Marja Lahelma continues the theme of the modern pursuit of expressing the inexpressible and revealing the invisible, facilitated by the perception of the artist-author as a hypersensitive genius of exceptional sensitivity or even possessing higher sensibilities. Focusing on Strindberg, Lahelma concentrates her analysis upon a part of Strindberg’s oeuvre that has seen little scholarly study: his artistic works, in particular his photo- graphs and paintings. In his artistic pursuits, Strindberg aimed to reunite science and religion, a typically occultist approach and indicative of the early modernist contexts in which artistic, scientific, and occultist ideas collided, often very productively. Essential to this process was the psycho- logical theorization of the unconscious that took place in the late nineteenth century and which provided models of the human mind as multiple and fragmented. It becomes clear that Strindberg suggested in his works an interaction between the unconscious mind and extrasensory reality, even as he also proposed one between subjectivity and nature, the subjective and objective dimensions of art, the insistent materiality of an art work, and its spiritual dimension. As Lahelma argues, instead of singling out Strindberg as an isolated genius or forerunner of abstraction, he can fruitfully be positioned as a central representative of late-nineteenth- century occult modernism.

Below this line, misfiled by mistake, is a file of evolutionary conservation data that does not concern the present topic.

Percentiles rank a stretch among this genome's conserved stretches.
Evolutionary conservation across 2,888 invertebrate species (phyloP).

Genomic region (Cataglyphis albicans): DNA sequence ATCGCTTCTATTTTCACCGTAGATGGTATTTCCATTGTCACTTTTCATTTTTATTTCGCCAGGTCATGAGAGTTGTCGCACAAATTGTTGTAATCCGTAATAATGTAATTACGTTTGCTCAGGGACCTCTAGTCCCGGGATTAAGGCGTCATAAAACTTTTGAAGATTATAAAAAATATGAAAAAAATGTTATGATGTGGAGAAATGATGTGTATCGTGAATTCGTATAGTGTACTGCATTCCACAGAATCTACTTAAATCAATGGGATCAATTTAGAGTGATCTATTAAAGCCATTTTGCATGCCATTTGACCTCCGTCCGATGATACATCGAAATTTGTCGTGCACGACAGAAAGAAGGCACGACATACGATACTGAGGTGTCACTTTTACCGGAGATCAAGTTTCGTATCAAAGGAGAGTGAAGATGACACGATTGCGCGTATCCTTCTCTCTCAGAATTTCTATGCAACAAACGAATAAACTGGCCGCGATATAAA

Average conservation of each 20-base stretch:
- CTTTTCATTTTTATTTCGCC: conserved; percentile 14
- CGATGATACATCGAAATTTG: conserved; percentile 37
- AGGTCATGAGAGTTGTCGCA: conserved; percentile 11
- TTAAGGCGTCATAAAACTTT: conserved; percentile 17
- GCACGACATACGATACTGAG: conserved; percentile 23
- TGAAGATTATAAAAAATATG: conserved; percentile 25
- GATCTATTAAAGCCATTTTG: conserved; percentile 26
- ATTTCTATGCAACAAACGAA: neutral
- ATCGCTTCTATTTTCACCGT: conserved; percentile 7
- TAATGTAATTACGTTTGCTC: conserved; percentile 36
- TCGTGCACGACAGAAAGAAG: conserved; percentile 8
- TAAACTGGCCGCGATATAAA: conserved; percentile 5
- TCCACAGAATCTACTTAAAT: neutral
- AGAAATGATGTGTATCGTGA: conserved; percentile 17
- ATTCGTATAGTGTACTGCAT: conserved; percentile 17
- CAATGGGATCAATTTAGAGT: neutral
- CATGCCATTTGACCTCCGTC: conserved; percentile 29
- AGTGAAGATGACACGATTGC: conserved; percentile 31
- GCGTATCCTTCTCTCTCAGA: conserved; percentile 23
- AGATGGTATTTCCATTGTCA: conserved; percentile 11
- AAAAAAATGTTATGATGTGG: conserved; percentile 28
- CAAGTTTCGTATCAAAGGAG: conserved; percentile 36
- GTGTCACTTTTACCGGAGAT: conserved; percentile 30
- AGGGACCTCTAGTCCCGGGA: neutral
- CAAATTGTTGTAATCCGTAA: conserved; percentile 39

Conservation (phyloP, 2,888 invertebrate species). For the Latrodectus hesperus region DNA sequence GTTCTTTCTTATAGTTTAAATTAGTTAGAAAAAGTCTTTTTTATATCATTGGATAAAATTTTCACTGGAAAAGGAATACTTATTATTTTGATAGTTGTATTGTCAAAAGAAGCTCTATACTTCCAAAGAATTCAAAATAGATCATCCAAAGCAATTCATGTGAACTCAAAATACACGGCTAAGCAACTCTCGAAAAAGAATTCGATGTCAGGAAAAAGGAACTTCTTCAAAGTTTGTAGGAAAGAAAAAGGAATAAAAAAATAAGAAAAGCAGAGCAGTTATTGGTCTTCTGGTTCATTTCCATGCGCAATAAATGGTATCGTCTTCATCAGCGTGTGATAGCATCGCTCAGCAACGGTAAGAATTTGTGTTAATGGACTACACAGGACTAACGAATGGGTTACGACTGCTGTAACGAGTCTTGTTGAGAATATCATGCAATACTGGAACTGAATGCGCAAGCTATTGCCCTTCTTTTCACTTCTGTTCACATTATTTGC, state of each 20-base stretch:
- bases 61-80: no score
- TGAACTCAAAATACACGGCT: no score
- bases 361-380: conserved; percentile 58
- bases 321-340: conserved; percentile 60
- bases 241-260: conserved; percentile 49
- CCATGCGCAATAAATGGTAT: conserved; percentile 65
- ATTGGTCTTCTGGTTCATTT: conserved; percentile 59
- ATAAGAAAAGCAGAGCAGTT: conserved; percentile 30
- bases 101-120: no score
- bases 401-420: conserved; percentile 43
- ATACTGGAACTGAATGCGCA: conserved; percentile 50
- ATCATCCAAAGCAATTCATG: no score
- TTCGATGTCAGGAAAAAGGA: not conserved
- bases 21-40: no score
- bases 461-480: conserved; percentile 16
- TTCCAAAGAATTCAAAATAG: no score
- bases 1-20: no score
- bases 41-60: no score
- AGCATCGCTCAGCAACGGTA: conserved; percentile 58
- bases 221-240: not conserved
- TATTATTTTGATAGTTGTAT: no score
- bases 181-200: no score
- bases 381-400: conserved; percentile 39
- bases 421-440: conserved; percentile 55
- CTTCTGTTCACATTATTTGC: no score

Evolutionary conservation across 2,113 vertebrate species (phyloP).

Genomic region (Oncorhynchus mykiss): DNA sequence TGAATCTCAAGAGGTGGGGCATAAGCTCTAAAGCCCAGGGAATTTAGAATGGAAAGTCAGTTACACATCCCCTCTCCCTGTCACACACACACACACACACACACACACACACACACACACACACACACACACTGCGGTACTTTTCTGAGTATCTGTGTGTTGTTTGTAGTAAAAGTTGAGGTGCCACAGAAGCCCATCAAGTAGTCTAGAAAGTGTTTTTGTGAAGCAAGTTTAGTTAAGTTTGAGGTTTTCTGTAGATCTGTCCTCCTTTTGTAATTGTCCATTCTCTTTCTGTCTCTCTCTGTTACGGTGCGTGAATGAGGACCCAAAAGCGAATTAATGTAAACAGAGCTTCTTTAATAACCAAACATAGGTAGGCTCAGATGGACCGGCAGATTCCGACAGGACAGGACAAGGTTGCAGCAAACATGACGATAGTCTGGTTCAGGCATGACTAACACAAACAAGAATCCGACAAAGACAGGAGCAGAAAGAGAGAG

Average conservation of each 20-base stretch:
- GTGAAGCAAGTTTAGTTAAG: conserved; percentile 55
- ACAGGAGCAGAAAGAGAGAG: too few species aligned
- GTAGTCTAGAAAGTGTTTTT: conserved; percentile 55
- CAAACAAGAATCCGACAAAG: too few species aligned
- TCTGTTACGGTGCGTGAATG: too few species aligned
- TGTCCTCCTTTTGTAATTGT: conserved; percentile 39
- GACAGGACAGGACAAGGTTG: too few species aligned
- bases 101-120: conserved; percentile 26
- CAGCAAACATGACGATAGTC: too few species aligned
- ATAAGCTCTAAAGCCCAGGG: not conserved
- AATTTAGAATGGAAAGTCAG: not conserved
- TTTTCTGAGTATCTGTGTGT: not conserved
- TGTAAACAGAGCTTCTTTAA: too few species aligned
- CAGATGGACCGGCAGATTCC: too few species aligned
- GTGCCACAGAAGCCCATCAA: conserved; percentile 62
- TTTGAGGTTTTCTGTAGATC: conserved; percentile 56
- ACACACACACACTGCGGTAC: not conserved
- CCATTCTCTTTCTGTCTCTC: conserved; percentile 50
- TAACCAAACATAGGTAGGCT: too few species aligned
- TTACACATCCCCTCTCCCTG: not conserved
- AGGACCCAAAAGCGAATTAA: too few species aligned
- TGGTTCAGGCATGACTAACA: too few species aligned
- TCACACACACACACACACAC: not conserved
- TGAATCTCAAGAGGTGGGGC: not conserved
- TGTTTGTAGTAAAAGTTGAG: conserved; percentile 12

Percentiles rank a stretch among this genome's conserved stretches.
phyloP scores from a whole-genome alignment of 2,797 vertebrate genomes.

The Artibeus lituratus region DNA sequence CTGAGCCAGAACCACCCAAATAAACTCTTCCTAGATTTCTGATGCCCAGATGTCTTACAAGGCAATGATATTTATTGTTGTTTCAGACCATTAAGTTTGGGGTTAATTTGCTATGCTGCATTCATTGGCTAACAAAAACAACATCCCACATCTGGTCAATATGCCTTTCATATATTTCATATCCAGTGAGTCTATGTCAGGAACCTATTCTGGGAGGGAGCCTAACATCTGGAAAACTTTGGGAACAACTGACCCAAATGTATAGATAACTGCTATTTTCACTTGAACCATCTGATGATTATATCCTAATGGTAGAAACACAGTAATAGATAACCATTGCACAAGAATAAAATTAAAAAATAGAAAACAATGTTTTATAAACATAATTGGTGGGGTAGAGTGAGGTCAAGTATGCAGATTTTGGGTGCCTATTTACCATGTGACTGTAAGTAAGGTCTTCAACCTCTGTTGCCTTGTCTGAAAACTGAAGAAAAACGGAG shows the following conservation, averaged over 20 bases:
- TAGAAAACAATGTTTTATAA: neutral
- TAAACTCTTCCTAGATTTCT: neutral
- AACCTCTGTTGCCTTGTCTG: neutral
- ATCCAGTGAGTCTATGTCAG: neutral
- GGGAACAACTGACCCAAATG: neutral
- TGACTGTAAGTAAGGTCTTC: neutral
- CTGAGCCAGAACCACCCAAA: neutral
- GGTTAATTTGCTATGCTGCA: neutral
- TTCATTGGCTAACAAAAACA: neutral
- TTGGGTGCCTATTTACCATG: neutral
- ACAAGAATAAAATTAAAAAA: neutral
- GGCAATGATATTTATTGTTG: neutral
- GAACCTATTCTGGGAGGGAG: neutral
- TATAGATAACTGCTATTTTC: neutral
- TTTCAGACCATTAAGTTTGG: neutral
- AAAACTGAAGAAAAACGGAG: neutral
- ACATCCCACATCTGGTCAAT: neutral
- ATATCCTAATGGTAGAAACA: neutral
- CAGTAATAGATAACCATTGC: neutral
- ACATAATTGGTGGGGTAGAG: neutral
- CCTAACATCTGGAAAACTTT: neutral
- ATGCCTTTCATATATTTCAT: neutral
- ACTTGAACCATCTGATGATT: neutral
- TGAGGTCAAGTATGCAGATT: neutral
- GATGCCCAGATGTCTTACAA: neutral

|Otsikko||The Occult in Modernist, Art, Literature, and Cinema|
|Toimittajat||Tessel M. Bauduin, Henrik Johnsson|
|DOI - pysyväislinkit|
|Tila||Julkaistu - 2018|
|OKM-julkaisutyyppi||A3 Kirjan tai muun kokoomateoksen osa|
- 6132 Kuvataide ja muotoilu
Lahelma, M. (2018). August Strindberg’s Art in Modernist and Occult Context. teoksessa T. M. Bauduin, & H. Johnsson (Toimittajat), The Occult in Modernist, Art, Literature, and Cinema (Sivut 67-92). Palgrave Macmillan. https://doi.org/10.1007/978-3-319-76499-3_4